Nursing homes and private care situations are no picnic for the elderly. Elder abuse is on the increase.
“There is nothing that makes people more uncomfortable and angry than to find out their senior relative has been abused in a care facility. Some families are lucky enough to catch it, report it and sue the facility. Others go undetected. In fact, statistics indicate that for every report they receive of elder abuse, there are five not reported. That is shocking,” insisted Michael Smith, an Arkansas injury lawyer and Arkansas accident lawyer, practicing personal injury law in Arkansas.
Abuse is virtually a catch-all term for a variety of types of abuse, ranging from physical to psychological abuse and from mental and emotional abuse to sexual abuse. Our seniors are in nursing care because they are unable to take care of themselves the way they once did, and instead of finding a loving, respectful haven where they are safe, they run into situations that would make anyone blanche with distaste and disgust.
Since when has it become acceptable to treat our elders with such disrespect? Since when has it become acceptable to put them at risk by neglecting them? “If it were not for the seniors who went before us, we would not have what we have today. We owe them a huge thank you, not abuse, neglect and a slow, painful death,” Smith said.
Frighteningly, seniors in care are becoming the de rigueur target of criminals and those who think abusing them is fun or something to fill their long hours at work. “I reported on one case recently in which two teens were sexually abusing Alzheimer’s and dementia patients. It was a joke for them. More recently, there have been reports about several workers at another care facility verbally abusing, pinching and slapping residents. Isolated incidents or the tip of the iceberg?” speculated Smith.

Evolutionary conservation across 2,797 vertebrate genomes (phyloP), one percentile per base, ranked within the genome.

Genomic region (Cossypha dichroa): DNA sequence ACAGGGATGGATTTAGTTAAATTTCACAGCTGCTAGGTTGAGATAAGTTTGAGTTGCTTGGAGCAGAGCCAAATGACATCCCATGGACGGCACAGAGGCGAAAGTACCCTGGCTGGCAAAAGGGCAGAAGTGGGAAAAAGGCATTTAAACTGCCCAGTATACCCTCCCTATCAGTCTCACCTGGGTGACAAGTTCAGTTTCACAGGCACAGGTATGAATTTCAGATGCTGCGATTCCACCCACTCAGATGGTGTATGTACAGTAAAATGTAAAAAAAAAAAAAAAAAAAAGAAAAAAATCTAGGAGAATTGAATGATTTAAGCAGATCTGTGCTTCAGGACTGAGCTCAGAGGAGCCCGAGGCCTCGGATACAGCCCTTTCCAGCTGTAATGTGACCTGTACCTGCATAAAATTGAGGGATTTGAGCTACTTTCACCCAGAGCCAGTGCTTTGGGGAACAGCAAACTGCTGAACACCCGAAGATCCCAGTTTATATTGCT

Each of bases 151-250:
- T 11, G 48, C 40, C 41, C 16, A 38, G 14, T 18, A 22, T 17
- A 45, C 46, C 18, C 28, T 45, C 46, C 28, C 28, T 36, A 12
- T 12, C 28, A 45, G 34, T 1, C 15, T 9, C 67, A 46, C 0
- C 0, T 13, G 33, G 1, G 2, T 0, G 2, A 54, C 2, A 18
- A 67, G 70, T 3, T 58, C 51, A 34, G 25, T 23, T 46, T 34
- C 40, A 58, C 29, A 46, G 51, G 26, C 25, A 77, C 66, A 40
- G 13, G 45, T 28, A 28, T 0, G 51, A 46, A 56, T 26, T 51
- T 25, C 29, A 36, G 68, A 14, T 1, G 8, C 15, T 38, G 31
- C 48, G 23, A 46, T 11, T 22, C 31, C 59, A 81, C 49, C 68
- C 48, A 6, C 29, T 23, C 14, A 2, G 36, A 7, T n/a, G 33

It very much looks like the number of elderly people abused in care is on the rise. “What we are seeing now is just the hint of the much deeper problem that runs rampant in care facilities – silent abuse that goes unreported for fear of the repercussions. Can you imagine living your life in fear of being beaten? Not many of us would put up with that now, but what do you do when you are in your 80s and frail? The options are slim to none,” added Smith.
Much of the abuse that goes unreported happens in the dead of night, when no one else is around to see or hear what is going on. Some very awful things take place behind closed doors at nursing homes and in private care homes. While many think a private care home is more personal and safer, this is not always the case. The fact is the elderly in private care homes are even more vulnerable than they are in a licensed facility.
Deprivation, beatings, medications being withheld, medical symptoms being ignored, chemical restraints and isolation are the stuff of horror movies, but they could be happening to senior relatives in care. No one deserves to live like that.
“Know what rights your loved one has, be up-to-date on the law, question what you do not understand, drop in unannounced, talk to other residents and other visitors while you are there. Get a good sense of the atmosphere in the home, and if your intuition tells you something is not right, do not shrug it off. Contact an experienced lawyer to look into the situation. You may save the life of not only your loved one, but someone else that needed help, but had no voice,” Smith encouraged.
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Michael Smith is an Arkansas injury lawyer and Arkansas accident lawyer, practicing personal injury law in Arkansas. Learn more by visiting